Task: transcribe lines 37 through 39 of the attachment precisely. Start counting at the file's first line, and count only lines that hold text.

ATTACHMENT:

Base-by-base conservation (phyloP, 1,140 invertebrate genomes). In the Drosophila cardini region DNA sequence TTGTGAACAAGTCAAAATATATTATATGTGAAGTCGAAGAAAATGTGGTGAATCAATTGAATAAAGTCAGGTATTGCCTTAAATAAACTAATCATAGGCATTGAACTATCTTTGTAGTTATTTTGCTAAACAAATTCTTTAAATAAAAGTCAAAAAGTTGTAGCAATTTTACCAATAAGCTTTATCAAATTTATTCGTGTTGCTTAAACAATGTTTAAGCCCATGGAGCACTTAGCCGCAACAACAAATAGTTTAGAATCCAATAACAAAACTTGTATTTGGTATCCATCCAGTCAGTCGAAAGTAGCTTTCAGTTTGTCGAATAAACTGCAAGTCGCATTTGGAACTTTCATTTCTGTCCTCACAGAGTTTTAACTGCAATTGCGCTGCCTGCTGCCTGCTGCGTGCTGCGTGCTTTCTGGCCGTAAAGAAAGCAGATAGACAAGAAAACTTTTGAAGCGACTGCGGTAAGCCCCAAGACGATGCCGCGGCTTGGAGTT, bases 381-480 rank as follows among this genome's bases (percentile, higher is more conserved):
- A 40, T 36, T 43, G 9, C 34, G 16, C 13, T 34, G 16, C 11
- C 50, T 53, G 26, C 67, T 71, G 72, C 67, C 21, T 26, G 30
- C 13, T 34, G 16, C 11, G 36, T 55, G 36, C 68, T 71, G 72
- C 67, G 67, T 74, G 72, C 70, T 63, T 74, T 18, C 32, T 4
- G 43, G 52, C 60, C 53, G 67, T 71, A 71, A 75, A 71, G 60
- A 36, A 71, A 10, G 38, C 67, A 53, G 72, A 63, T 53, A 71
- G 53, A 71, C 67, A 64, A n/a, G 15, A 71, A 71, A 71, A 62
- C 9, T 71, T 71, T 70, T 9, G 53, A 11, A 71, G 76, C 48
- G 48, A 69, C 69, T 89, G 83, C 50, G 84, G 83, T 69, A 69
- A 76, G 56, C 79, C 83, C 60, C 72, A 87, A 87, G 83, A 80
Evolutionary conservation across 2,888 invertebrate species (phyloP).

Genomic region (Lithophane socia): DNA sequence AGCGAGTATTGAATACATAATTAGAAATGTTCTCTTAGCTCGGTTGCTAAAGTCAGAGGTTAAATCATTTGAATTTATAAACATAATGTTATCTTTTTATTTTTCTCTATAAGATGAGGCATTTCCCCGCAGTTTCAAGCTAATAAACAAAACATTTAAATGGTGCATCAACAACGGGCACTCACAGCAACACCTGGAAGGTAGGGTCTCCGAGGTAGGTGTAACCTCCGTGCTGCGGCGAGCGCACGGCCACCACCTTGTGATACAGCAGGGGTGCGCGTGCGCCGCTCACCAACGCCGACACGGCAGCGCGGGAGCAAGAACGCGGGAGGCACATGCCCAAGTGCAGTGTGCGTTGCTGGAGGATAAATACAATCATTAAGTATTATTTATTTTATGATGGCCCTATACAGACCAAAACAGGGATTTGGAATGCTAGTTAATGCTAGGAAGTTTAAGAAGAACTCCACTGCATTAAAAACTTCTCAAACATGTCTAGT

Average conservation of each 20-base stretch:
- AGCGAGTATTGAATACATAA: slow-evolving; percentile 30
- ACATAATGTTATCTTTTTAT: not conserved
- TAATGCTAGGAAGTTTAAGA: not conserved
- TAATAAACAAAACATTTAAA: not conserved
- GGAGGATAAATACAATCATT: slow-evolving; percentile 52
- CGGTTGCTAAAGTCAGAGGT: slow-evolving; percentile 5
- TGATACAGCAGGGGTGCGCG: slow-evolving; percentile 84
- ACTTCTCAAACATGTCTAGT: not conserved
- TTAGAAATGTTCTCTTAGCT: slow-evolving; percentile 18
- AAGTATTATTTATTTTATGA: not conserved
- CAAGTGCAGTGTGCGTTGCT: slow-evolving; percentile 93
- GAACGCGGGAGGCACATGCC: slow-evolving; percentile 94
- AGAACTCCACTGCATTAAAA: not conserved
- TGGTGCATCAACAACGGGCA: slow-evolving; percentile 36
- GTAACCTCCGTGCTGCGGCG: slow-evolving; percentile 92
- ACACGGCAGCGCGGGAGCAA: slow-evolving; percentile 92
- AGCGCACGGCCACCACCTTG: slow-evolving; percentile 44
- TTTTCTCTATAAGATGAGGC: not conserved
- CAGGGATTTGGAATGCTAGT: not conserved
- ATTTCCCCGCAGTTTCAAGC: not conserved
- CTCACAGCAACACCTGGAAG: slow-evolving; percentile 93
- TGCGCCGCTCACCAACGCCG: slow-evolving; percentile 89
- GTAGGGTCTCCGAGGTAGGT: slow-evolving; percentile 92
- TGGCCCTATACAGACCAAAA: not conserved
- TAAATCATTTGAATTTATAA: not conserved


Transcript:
- GTAGGGTCTCCGAGGTAGGT: slow-evolving; percentile 92
- TGGCCCTATACAGACCAAAA: not conserved
- TAAATCATTTGAATTTATAA: not conserved